Crime Lab Chemistry

Grades 4—8

Written by Jacqueline Barber

Poirot never had it this good. In this unit's prime scenario, pegging the pen used to write a ransom note comes down to chromatography, a technique for separating mixtures into their (telling) component parts.

Challenged to determine which of several black pens was used to write the ransom note, student-detectives explore the concepts of solubility, pigments, and separation of mixtures as they use chromatography to ferret out the culprit. Ink is one of many substances for which the technique is used in science; the separation of blood and other constituents has become invaluable in real-world forensic science, and students' fascination with detective work makes a terrific springboard for further discussion.

Several mystery scenarios are possible, using nefarious characters drawn from any context you like; many teachers have cast themselves or the school principal as suspects!

Two excellent connecting GEMS units, Fingerprinting and Mystery Festival, also draw on detective work and mystery to explore the very essence of scientific inquiry.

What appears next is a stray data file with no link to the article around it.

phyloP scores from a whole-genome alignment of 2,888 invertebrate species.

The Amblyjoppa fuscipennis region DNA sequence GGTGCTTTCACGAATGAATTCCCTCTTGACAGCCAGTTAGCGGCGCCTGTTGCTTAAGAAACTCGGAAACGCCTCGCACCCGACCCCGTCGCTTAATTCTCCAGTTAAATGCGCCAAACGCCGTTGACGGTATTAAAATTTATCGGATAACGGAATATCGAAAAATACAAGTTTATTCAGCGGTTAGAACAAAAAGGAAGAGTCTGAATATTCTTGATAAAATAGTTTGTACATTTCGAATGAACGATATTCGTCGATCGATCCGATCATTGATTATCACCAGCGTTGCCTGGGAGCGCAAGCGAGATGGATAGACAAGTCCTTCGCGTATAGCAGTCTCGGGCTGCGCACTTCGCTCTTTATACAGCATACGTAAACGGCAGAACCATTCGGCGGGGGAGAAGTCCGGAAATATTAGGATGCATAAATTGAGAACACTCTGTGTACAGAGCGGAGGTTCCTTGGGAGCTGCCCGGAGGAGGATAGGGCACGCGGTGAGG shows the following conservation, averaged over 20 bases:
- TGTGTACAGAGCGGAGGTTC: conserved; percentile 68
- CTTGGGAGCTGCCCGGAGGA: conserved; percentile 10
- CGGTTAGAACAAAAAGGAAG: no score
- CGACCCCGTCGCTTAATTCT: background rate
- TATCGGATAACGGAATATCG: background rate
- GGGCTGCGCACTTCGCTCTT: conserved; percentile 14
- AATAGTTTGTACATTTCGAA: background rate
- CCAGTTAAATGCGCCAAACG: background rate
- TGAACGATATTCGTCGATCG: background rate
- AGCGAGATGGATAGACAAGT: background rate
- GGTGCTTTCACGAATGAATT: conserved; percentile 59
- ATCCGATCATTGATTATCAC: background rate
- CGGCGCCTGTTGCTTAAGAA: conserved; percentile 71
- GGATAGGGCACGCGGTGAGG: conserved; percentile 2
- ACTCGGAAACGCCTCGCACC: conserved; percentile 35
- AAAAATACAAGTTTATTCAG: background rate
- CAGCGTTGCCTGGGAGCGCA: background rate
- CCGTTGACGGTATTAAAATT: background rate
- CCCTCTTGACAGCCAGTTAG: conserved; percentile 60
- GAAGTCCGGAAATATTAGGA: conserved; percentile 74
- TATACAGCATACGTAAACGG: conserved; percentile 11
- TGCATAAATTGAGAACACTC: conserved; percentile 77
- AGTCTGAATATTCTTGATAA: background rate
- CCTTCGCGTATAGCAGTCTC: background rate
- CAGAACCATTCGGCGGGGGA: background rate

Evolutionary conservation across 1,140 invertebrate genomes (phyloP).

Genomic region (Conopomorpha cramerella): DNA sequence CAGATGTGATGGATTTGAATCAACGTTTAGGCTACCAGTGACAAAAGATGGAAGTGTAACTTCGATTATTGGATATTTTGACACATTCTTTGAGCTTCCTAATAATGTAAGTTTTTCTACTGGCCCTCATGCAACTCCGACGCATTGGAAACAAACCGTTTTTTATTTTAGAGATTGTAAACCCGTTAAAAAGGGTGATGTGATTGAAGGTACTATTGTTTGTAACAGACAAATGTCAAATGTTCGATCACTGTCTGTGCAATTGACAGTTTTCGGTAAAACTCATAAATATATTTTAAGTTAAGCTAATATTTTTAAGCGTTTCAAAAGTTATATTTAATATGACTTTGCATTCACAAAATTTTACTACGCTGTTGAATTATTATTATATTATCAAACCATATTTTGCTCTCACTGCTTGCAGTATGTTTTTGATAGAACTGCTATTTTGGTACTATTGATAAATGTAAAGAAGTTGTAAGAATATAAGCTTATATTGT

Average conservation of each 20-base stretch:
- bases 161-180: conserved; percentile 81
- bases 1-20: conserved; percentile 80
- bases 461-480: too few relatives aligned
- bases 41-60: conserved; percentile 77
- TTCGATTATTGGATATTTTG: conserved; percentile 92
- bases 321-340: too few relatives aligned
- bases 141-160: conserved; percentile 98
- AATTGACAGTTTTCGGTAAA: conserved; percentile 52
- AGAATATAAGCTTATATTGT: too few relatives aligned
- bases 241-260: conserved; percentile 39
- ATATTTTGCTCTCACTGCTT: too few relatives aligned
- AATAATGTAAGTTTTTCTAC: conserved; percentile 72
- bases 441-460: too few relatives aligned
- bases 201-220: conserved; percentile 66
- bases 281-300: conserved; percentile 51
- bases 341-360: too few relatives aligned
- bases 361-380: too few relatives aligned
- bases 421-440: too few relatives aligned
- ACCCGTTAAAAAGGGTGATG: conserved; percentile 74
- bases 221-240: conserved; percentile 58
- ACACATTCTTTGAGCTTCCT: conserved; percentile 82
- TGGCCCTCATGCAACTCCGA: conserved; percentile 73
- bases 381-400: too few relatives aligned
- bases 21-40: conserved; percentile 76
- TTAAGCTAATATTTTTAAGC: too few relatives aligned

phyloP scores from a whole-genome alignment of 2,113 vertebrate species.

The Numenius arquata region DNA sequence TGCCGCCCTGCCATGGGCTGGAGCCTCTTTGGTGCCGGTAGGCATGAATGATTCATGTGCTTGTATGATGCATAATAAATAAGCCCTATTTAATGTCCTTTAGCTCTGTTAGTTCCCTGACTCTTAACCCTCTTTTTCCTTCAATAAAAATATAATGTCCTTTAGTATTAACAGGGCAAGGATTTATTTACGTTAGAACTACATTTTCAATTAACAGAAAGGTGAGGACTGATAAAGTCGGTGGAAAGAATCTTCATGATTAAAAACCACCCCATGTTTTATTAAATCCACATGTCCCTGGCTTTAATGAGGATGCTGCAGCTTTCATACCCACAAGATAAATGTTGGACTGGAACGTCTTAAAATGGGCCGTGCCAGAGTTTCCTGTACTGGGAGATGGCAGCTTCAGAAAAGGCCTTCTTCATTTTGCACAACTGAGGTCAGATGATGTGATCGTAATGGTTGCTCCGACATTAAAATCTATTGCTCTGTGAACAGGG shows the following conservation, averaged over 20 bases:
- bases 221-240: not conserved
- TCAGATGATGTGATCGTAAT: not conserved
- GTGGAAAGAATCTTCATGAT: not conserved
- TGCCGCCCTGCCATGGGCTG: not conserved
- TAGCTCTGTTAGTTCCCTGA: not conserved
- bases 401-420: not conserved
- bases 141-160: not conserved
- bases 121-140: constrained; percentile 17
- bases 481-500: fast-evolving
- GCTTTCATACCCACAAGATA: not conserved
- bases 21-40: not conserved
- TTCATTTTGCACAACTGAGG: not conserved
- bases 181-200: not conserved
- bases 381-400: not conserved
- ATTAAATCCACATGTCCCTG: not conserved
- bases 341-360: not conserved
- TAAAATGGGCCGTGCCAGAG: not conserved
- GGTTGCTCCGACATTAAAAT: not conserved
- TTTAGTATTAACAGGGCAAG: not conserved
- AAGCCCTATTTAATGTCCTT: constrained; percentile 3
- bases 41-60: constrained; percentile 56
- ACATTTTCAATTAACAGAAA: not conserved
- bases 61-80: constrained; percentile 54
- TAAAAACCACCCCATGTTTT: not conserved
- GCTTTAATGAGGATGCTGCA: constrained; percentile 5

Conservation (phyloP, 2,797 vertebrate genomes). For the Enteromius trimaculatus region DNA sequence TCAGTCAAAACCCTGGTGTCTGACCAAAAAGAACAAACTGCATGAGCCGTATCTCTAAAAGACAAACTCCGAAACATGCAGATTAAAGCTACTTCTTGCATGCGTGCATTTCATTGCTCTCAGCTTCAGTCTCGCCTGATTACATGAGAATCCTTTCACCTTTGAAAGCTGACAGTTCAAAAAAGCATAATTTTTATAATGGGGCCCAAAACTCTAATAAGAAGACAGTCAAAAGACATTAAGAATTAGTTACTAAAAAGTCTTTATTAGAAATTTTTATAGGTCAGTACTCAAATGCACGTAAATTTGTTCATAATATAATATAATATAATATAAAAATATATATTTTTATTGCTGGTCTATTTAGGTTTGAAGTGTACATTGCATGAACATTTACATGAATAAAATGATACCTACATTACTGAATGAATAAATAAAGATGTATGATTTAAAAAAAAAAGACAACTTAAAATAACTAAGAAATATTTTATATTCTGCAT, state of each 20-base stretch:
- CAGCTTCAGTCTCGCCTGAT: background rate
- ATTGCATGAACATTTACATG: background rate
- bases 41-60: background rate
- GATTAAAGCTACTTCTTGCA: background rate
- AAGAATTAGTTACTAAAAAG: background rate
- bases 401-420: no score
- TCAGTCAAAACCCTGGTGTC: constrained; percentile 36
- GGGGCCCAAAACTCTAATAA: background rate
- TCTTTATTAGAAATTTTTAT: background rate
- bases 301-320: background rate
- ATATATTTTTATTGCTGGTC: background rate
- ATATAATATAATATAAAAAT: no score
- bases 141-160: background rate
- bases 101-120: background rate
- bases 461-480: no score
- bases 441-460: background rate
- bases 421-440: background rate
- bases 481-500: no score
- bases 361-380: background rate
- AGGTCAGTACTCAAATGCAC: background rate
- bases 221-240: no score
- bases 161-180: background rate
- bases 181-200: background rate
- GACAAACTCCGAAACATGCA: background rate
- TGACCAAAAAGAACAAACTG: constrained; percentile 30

Time: Two 35- to 45-minute sessions plus follow-up sessions.

See the Crime Lab Chemistry online orientation video.

Recommends   Crime Lab Chemistry
"This is an exceptionally well-written activity book featuring two experiments that help students learn the important science concepts of solubility, pigments, and separation of mixtures while solving a mystery. …I highly recommend Crime Lab Chemistry as a great way to introduce students to important science concepts. The activities are fun and intriguing, but they require students to use higher levels of thinking and scientific processes."

–National Science Teachers Association Recommends

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ISBN: Grade Level Format Price



2 Sessions,
36 pages


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